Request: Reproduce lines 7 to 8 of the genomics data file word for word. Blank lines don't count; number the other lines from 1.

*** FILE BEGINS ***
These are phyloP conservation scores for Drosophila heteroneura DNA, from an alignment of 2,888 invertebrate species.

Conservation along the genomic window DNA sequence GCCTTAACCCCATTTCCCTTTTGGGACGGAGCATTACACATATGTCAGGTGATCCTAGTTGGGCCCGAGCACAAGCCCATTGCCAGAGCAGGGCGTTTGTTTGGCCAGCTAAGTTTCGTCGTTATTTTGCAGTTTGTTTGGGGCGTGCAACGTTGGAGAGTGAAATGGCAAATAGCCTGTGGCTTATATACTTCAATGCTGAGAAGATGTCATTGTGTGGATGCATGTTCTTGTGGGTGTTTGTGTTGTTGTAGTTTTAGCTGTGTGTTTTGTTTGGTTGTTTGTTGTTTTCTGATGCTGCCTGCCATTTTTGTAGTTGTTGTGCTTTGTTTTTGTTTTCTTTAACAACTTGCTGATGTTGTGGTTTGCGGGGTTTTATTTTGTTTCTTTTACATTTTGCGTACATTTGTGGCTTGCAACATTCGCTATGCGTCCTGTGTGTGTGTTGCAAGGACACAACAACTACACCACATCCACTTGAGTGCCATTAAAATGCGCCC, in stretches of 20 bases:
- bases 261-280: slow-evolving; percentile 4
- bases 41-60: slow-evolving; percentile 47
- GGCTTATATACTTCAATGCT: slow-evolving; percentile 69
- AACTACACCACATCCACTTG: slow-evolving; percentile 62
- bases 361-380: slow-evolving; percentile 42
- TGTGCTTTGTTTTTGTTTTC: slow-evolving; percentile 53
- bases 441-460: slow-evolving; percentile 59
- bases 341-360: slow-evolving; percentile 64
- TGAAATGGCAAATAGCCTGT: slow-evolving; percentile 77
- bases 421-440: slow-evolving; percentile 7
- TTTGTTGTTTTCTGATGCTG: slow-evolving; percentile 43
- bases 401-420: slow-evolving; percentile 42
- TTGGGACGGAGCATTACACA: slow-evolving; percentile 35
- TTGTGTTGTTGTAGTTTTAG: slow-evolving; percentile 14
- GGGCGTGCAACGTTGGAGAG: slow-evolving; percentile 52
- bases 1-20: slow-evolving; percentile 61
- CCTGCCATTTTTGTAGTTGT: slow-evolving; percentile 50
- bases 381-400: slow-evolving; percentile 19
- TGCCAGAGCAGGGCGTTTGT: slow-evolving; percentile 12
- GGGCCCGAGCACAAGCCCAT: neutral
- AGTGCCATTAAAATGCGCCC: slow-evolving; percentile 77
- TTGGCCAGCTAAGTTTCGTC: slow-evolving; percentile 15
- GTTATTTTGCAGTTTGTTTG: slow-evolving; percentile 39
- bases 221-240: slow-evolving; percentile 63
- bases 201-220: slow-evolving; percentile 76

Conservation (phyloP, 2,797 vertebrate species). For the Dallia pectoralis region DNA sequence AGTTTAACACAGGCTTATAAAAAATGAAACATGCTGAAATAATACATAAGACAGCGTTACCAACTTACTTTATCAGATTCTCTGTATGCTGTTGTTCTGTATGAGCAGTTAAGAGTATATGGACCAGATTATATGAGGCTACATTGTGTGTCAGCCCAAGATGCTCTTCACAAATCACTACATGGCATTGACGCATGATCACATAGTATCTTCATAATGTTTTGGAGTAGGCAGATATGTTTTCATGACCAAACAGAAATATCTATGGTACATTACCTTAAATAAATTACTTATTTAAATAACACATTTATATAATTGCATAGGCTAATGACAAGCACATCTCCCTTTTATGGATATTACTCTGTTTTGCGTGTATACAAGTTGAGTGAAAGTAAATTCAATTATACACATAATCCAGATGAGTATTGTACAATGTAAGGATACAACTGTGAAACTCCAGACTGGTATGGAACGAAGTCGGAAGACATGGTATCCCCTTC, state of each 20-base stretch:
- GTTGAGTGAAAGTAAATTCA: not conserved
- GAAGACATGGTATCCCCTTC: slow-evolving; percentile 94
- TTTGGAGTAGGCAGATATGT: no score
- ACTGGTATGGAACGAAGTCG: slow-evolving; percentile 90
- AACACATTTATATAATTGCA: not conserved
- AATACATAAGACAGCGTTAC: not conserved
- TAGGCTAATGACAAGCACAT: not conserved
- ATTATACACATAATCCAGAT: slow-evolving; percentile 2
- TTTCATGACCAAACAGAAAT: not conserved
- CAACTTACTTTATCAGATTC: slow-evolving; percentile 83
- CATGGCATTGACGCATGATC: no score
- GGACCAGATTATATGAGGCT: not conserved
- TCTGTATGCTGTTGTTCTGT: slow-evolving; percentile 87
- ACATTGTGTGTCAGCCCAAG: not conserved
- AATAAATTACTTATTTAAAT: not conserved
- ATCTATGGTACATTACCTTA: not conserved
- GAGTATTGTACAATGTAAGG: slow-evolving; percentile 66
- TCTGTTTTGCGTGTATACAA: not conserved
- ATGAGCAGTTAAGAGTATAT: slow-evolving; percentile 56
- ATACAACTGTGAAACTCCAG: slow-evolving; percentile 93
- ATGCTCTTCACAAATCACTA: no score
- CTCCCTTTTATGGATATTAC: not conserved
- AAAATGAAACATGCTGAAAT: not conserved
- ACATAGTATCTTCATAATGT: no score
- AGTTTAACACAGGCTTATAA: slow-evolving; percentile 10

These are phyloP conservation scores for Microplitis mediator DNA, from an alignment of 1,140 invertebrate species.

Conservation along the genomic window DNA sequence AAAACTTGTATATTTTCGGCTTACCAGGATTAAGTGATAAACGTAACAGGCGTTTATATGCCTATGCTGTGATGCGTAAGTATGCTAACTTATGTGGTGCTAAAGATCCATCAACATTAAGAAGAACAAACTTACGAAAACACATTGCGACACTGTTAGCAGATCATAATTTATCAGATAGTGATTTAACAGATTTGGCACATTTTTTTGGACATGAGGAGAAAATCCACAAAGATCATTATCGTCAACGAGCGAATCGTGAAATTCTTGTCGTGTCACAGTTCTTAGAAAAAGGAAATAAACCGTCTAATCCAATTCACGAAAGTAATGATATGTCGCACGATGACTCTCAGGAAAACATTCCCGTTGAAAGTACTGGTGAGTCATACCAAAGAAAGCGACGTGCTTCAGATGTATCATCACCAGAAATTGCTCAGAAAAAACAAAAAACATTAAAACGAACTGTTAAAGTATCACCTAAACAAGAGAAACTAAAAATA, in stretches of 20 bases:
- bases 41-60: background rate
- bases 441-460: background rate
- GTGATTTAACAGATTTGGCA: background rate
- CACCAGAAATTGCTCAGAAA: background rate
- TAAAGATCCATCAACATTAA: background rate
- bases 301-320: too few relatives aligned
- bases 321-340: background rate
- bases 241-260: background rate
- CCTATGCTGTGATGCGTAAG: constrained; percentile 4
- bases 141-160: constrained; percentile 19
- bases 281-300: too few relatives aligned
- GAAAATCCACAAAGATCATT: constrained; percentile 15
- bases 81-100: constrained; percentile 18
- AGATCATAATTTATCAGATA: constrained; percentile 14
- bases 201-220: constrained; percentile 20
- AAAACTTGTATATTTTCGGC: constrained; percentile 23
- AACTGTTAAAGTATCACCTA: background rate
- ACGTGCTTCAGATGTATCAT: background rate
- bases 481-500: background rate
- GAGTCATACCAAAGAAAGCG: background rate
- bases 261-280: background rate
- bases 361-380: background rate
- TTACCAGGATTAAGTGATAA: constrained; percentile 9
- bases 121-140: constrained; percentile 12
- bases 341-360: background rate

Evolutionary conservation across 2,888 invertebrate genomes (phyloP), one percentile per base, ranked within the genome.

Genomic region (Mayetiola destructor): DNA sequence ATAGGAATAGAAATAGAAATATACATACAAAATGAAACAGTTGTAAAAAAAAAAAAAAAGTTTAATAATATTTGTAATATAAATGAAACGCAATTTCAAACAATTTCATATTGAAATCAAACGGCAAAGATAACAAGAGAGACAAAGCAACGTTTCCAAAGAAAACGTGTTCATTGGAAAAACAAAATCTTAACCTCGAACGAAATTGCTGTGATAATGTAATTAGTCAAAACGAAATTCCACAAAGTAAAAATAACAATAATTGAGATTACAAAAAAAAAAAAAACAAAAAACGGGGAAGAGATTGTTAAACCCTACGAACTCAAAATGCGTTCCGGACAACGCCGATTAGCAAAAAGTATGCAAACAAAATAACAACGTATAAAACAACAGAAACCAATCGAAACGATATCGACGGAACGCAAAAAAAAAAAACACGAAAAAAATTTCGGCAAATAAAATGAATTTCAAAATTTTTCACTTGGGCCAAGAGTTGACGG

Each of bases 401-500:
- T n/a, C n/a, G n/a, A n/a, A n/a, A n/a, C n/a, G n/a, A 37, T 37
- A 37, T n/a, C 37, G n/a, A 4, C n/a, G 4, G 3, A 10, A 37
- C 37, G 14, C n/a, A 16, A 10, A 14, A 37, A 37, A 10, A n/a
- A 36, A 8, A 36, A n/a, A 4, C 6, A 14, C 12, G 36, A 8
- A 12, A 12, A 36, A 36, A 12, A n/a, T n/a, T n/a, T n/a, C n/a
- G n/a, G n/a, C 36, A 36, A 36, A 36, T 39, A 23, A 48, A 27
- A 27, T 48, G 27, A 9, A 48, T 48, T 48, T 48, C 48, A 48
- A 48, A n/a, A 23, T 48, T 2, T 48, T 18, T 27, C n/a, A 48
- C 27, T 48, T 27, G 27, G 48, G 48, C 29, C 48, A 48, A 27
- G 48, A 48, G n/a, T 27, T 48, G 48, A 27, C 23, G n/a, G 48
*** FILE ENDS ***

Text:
- bases 361-380: slow-evolving; percentile 42
- TGTGCTTTGTTTTTGTTTTC: slow-evolving; percentile 53